Friday, August 1, 2014

UPAAKARMA KAAMOKAARSHEET EXPIATION HOMA RITUAL IS FOR ALL

  
Upaakarma  Kaamokaarsheet   Expiation   Homa  Ritual  is  for All
(Compilation for a discourse   by N.R. Srinivasan, Brentwood TN, USA, August 2014)

Upaakarma is conducted once a year during the Sraavana or Dhaniṣṭhaa Nakṣatra of the Hindu calendar month of Sraavana.   Male Brahmins as well as twice born Dwijas ritually change their sacred thread accompanied by relevant Srauta rituals—offering oblations to the   sages (Navkaanda rishi tarpana and homa) whom Hindus believe composed the Vedic mantras.   At   present this is only confined to Brahmin male boys and adults, some Vaisya communities and Saurashtra communities as mandated by religious heads (Mathaadhipatis). The day is celebrated as Sraavana Poornima   in other parts of India, which usually occurs the day after the Sravana nakṣatra, which also marks the Onam festival of Kerala. We have discussed at length about Sraavana Poornima Rituals and Celebrations in August 2013. Different sects as well as different followers of Vedas observe Upaakarma on different days. The present discourse confines to Kamokaarsheet Japa and Homa connected with Upaakarma rituals.

Puranas have their story to tell about the importance of this day. Upaakarma is usually held on the full moon day of the month of Sravana.    On this day Lord Vishnu took the form of a horse headed human incarnation and restored the Veda that was stolen from Lord Brahma by the demons Madhu and Kaitabha. As lord Vishnu took the form of a horse, this incarnation is called Hayagriva or "horse-head".   Lord Vishnu created Lord Brahma and taught him the all eternal Vedas.    Lord Brahma once   paraded   that he was the only entity that had the knowledge of the all eternal and holy Vedas after mastering the Vedas. Lord Vishnu in order to teach a lesson   to Brahma created demons Madhu and Kaitabha from two water drops on the lotus that he mounts. He then instructed them to steal the Vedas from Lord Brahma and hide it. Thus, Lord Brahma was in a fix that he was not able to save the   Vedas from theft and prayed to Lord Vishnu to restore Vedas to him. Lord Vishnu took the form of Hayagriva or Hayavadana and restored the eternal Vedas to humanity thus curbing the pride of Brahma. Therefore the day of Upaakarma is also celebrated as Hayagriva’s Birthday. Upaakarma ritual is observed on this day to commemorate the restoration of Vedas retrieved from the demons Madhu and Kaitabha.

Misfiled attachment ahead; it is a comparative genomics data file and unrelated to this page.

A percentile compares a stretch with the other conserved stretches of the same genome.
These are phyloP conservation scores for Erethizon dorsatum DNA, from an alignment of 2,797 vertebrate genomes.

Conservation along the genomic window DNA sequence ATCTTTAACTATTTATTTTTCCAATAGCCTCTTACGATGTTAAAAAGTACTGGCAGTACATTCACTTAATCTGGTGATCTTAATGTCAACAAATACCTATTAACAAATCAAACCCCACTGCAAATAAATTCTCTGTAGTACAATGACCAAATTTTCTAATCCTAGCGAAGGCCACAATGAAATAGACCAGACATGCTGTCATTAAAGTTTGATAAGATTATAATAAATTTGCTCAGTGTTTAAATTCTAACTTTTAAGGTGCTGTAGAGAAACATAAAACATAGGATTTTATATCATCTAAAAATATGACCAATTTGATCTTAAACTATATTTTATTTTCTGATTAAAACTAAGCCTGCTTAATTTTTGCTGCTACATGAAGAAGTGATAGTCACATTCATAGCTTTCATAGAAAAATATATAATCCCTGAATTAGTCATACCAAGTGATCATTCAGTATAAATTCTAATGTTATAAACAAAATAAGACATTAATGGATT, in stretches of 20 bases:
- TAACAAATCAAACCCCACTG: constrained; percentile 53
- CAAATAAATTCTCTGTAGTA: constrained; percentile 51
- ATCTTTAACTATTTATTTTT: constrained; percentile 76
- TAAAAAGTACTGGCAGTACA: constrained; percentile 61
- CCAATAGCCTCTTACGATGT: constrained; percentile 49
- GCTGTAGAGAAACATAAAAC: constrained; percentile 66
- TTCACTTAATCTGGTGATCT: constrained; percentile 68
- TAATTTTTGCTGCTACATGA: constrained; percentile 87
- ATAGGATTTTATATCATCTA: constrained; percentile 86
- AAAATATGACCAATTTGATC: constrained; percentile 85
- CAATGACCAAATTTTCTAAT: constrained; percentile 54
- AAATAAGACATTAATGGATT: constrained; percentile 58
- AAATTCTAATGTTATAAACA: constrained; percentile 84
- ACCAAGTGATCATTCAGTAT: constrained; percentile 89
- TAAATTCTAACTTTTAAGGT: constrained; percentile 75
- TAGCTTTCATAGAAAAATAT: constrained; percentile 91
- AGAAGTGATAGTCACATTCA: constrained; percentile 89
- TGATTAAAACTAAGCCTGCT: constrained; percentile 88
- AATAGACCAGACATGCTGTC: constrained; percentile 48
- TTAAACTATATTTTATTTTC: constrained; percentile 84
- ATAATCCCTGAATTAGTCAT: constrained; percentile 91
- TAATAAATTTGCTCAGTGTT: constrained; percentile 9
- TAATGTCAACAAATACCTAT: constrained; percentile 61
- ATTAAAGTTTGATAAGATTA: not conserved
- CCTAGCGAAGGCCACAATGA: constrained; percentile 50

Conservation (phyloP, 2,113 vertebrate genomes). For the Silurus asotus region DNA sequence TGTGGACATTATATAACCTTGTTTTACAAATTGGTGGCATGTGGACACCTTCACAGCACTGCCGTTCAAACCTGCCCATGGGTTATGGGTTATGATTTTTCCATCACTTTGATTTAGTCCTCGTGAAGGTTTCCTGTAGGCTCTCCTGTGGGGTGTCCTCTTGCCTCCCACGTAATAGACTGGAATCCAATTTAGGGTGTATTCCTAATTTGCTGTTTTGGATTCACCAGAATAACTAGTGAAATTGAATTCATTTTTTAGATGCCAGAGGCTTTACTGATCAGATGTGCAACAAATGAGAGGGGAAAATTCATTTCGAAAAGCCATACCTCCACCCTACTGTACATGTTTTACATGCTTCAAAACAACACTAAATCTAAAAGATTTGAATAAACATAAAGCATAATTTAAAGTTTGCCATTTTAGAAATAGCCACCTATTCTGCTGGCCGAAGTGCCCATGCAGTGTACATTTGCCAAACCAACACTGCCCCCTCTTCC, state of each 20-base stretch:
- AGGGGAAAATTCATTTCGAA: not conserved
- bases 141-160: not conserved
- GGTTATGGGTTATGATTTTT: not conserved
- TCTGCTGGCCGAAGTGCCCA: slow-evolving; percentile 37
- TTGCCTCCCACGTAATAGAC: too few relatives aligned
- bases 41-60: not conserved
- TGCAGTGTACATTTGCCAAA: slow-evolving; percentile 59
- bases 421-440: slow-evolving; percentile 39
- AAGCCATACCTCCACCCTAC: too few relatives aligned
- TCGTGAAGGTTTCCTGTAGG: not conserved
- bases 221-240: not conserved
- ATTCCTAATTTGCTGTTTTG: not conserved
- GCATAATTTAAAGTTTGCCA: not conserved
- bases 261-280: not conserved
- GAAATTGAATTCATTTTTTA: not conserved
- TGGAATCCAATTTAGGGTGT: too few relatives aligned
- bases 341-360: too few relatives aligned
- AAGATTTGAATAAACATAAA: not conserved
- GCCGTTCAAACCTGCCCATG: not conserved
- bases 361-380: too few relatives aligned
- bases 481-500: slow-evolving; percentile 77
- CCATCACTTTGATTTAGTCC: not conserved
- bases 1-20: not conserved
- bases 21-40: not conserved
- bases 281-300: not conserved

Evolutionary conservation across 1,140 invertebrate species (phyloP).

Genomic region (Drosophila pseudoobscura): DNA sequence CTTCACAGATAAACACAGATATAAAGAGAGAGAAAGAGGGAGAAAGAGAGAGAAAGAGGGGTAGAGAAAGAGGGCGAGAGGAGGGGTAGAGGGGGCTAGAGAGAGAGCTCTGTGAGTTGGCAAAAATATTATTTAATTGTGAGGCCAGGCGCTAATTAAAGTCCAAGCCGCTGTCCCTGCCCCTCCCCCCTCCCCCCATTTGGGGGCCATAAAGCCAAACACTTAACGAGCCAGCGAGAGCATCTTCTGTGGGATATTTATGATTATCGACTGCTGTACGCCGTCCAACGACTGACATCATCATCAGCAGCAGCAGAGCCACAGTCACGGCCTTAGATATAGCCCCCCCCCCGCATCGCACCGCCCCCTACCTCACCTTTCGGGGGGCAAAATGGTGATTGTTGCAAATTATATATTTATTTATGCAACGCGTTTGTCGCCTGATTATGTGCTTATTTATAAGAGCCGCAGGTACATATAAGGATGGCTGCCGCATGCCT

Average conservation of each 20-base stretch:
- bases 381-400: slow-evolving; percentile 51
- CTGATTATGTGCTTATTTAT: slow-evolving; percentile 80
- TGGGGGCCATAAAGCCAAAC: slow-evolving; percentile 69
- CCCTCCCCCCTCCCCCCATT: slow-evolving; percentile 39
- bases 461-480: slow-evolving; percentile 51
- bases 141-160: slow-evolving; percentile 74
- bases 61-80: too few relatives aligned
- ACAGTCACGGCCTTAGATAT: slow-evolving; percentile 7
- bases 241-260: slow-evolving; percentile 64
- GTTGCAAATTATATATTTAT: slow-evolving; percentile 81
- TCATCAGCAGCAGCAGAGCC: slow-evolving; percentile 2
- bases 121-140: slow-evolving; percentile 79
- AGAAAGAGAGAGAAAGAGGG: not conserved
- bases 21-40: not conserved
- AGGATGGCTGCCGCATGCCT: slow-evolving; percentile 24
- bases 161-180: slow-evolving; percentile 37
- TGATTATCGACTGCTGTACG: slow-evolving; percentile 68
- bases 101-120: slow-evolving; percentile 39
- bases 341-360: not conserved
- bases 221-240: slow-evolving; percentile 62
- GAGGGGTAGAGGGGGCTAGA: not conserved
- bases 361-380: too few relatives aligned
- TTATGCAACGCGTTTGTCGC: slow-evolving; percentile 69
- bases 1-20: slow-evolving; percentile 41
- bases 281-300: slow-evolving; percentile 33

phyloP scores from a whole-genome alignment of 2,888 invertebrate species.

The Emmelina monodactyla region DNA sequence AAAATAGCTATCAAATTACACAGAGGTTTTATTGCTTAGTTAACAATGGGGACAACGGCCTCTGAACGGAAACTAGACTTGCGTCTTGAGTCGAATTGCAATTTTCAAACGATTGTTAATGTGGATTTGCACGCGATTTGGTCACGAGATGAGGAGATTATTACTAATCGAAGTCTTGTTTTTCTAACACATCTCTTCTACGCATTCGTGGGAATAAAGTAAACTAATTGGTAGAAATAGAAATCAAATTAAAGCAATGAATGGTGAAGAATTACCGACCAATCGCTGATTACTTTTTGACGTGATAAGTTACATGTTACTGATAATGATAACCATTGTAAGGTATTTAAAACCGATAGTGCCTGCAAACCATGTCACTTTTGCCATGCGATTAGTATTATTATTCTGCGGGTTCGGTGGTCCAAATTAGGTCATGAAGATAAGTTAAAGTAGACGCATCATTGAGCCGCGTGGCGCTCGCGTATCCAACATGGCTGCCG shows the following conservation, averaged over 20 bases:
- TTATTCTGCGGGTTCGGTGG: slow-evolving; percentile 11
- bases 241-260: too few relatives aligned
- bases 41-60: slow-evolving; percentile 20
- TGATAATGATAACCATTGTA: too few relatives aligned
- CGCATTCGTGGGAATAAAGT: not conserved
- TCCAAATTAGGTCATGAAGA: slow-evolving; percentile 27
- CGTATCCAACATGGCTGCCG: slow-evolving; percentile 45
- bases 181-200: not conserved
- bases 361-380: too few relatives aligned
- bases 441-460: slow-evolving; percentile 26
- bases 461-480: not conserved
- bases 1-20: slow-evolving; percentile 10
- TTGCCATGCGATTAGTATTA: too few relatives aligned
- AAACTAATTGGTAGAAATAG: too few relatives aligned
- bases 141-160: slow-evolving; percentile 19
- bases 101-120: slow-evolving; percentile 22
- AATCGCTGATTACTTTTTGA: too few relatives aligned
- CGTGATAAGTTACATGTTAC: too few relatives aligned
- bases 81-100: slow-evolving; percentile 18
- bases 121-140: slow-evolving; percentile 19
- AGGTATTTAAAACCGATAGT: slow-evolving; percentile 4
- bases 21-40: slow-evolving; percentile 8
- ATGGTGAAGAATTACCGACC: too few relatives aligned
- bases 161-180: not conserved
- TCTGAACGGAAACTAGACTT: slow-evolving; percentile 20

In this incarnation, the head is of a horse while the rest of the body is of a human, possessing four hands. This incarnation is worshipped by those who are keen on acquiring proficiency in knowledge—both secular and spiritual. He is said to be the benefactor of even Dakshinaamoorti, Brihaspati and Vyaasa, known for their profound knowledge.

Jnaanaanandamayam devam nirmala sphatikaakritim
Aadhaaram sarva vidyaanaam Hayagrievam upaasmahe”-- (Vedaanta Desika)

“We meditate upon Lord Hayagrieva, who is the personification of knowledge and bliss, whose form is like a flawless crystal and who is the support of all branches of learning”.
In earlier days, the study of the Vedas was practiced during the period of Tamil calendar months of Aaavani to Thai (from mid-August to mid-January). Therefore one is supposed to perform an “utsarjanam” ceremony, a closing ceremony of the learning of the Vedas for the academic year. Just like Upaakarma (beginning) ceremony in Aaavani, this Utsarjana (closing) ceremony was observed in Thai. The period between Januarys to Augusts was then devoted to the learning of other branches of the Sanaatana Dharma Saasstras (scriptures).  Thus a cycle of Upaakarma and Utsarjana with regard to Vedic studies was established. However, this method took 12 or more years to learn just one Veda. Slowly this practice was given up as impractical and Vedic studies continued throughout the year.